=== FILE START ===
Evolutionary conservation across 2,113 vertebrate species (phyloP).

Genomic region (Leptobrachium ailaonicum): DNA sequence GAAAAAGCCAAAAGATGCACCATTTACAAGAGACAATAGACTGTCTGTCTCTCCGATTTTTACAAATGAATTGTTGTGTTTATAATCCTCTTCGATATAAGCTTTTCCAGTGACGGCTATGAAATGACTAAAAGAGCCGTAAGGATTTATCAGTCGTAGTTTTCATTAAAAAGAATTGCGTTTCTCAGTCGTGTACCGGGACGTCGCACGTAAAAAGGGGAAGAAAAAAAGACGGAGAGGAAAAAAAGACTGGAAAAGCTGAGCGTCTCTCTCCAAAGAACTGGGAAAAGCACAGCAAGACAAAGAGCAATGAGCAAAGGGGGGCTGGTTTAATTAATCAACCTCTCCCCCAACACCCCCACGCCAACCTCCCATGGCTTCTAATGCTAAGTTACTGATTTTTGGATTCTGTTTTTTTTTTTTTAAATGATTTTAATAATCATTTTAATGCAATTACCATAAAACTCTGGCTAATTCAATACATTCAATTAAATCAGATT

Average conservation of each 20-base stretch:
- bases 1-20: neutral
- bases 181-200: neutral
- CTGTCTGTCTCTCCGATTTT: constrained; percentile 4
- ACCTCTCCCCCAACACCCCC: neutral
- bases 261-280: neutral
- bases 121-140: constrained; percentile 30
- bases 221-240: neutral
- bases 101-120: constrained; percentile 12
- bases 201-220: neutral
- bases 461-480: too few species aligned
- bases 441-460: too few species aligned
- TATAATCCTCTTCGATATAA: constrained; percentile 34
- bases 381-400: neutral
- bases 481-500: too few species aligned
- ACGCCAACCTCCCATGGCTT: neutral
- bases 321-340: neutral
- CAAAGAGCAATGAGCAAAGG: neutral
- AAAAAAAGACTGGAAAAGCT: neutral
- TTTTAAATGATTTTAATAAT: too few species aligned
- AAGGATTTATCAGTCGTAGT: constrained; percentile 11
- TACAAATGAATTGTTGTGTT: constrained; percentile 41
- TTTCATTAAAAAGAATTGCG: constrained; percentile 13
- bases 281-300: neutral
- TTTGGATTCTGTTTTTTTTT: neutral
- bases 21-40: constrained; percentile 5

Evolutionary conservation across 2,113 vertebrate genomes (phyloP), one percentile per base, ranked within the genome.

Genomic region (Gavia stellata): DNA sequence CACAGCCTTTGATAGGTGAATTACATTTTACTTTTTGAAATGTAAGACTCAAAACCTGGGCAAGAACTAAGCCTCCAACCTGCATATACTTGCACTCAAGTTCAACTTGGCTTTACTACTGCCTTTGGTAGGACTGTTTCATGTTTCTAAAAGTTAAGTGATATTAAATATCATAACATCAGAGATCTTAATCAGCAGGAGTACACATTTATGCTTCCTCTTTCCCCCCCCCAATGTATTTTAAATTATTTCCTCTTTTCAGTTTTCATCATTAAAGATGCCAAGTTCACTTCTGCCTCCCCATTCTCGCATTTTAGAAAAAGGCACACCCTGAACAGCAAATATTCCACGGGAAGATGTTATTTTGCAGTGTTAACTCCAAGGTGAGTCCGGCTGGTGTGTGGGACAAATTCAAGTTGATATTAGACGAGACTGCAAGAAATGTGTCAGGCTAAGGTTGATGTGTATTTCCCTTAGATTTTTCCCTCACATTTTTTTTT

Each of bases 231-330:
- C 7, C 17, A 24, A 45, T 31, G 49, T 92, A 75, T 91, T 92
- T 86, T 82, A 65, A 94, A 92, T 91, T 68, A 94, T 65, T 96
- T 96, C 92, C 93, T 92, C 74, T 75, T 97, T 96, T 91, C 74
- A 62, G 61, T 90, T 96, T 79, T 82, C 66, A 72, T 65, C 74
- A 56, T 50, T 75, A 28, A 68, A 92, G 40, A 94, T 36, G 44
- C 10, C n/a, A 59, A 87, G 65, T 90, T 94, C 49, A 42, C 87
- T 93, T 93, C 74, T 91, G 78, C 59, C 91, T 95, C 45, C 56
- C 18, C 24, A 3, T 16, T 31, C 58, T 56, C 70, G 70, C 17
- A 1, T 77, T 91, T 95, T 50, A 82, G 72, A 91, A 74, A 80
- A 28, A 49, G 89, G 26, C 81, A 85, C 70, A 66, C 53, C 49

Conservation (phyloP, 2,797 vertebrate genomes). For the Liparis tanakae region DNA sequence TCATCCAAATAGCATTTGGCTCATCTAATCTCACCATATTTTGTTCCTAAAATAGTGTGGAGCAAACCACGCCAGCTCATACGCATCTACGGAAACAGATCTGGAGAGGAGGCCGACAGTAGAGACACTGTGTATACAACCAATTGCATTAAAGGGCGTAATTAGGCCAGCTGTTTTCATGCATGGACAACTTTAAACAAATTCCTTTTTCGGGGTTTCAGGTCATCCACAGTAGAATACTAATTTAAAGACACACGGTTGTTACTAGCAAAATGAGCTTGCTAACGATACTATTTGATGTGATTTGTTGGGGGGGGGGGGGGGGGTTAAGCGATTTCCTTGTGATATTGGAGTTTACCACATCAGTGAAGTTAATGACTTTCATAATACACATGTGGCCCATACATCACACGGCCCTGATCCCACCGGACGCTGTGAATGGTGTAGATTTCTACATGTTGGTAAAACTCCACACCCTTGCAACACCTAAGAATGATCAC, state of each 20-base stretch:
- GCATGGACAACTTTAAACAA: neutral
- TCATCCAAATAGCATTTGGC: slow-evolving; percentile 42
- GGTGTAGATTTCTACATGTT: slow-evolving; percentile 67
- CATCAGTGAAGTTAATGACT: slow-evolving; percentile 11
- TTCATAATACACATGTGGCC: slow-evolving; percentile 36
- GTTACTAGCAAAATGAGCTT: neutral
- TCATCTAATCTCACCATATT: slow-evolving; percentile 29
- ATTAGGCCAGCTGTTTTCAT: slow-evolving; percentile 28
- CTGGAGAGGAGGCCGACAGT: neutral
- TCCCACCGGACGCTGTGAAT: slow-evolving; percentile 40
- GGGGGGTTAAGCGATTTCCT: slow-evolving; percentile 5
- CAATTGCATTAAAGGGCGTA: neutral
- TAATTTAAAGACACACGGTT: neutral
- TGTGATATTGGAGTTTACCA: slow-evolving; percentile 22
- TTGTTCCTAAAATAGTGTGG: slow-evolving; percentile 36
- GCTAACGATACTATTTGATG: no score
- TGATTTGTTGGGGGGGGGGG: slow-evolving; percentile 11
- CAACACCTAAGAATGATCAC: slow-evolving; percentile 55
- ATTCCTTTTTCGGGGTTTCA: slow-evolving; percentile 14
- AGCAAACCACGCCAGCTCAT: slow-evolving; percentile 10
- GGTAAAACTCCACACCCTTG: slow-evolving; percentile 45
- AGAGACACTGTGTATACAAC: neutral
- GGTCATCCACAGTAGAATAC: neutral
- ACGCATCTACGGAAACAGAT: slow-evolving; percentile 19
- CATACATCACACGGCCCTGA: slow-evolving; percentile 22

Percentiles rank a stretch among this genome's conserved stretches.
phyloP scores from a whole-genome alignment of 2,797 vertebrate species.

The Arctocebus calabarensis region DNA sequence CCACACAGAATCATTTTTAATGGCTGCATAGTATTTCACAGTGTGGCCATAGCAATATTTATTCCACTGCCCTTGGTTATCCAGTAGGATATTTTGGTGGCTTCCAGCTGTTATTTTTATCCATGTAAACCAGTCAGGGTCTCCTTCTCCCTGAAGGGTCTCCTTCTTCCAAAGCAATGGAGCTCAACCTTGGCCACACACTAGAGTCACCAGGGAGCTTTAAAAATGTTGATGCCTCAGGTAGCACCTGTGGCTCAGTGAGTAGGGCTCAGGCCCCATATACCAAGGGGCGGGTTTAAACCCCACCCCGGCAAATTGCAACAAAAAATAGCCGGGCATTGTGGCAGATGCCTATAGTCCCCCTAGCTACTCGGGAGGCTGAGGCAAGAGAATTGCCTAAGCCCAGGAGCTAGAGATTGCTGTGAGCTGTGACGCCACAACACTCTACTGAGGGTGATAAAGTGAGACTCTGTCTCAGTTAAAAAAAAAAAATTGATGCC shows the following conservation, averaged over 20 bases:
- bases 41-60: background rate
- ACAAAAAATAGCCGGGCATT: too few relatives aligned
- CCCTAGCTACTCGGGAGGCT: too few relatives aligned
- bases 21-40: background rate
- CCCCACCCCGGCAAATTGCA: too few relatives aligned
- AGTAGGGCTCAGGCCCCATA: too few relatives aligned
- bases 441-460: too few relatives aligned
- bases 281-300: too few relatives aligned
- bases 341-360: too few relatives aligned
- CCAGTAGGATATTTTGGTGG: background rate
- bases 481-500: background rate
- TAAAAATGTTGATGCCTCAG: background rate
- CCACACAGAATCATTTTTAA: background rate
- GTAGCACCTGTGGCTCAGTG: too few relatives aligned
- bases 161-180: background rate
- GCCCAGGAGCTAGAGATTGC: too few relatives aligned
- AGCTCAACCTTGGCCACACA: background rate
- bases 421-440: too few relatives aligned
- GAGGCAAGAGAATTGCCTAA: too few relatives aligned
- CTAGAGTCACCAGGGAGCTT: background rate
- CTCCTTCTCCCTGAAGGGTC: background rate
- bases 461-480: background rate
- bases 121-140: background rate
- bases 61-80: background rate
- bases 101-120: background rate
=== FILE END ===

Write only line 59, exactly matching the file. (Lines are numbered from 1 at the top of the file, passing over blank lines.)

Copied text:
- TGATTTGTTGGGGGGGGGGG: slow-evolving; percentile 11